The Tivoli was primarily a variety venue and hosted many famous Scottish performers, including Harry Lauder, traditional fiddlers, Andy Stewart and The White Heather Group. A popular theatre, the queues for performances often stretched down Guild Street in both directions.

The Architects

C J Phipps (1835-1897) is considered to be one of the first great theatre specialists of the Victorian Theatre. Based largely in England, his output includes The Garrick in London. He was succeeded by Matcham and others, whose designs tended to be more extravagant.

Frank Matcham (1854-1920), was one of the most respected theatre architects of the early twentieth century. Working around the UK, he designed more than 200 theatres, including the Kings Theatre in Glasgow, although only about 25 of his theatres now survive.

Timetable for the Works

Work on the external repairs and architectural reinstatement started in February 2011 and was completed in May 2012.

  • Project Architects: William Lippe Architects
  • Quantity Surveyors: Beedie Mitchell
  • Structural Engineers: WA Fairhurst & Partners
  • Main Contractor: Graeme Cheyne (Builders) Limited

Tivoli Project Progress Updates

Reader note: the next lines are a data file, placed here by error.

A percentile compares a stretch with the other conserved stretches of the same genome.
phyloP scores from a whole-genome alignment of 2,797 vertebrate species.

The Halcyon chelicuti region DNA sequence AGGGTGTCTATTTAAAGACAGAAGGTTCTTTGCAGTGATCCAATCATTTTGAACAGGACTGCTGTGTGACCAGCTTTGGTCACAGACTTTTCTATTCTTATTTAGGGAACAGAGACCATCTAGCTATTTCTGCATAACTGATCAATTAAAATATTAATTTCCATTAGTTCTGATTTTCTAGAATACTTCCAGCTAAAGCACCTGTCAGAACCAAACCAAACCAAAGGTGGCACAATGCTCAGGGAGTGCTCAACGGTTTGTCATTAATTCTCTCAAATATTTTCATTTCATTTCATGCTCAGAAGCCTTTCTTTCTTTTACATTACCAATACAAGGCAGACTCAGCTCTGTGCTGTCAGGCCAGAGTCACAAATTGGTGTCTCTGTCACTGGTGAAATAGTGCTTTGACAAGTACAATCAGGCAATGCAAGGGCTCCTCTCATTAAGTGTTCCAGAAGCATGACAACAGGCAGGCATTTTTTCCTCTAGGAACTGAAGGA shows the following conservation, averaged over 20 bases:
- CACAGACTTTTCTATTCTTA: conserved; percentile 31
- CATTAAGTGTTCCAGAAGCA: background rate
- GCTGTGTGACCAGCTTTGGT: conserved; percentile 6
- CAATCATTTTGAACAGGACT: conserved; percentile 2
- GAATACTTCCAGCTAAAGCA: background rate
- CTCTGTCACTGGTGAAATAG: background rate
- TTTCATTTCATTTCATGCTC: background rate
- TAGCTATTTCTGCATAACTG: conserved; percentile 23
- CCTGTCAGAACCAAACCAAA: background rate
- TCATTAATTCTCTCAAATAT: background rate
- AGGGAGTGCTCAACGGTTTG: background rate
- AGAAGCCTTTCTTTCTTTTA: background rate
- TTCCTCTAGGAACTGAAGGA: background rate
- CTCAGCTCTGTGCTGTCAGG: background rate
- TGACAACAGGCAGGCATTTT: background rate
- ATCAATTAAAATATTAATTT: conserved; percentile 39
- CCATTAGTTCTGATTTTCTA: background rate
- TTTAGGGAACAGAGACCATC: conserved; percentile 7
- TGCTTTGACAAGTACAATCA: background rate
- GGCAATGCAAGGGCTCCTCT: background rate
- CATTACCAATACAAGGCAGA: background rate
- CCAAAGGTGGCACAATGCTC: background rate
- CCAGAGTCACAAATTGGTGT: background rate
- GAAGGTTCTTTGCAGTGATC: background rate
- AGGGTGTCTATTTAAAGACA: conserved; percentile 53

Update February 2013

Work is underway on the Auditorium and Foyer that will see the Theatre reopen in September 2013. In the interim the Tivoli Theatre Company Limited has completed works to enable public viewing of the Auditorium as well as temporary exhibitions in the Foyer and former basement cafe. Full details are available at:

Update May 2012

A major milestone has been reached in the restoration of Aberdeen's historic Tivoli Theatre. The last piece of work on the repair and restoration of the external envelope of the building was completed on 19 April, when the last granite block, a replacement piece of one of the lintels, was put in place on the Guild Street frontage, although 'snagging' works are ongoing for a few more weeks.

Chairman of the Tivoli Theatre Company Ltd and building owner Brian Hendry said: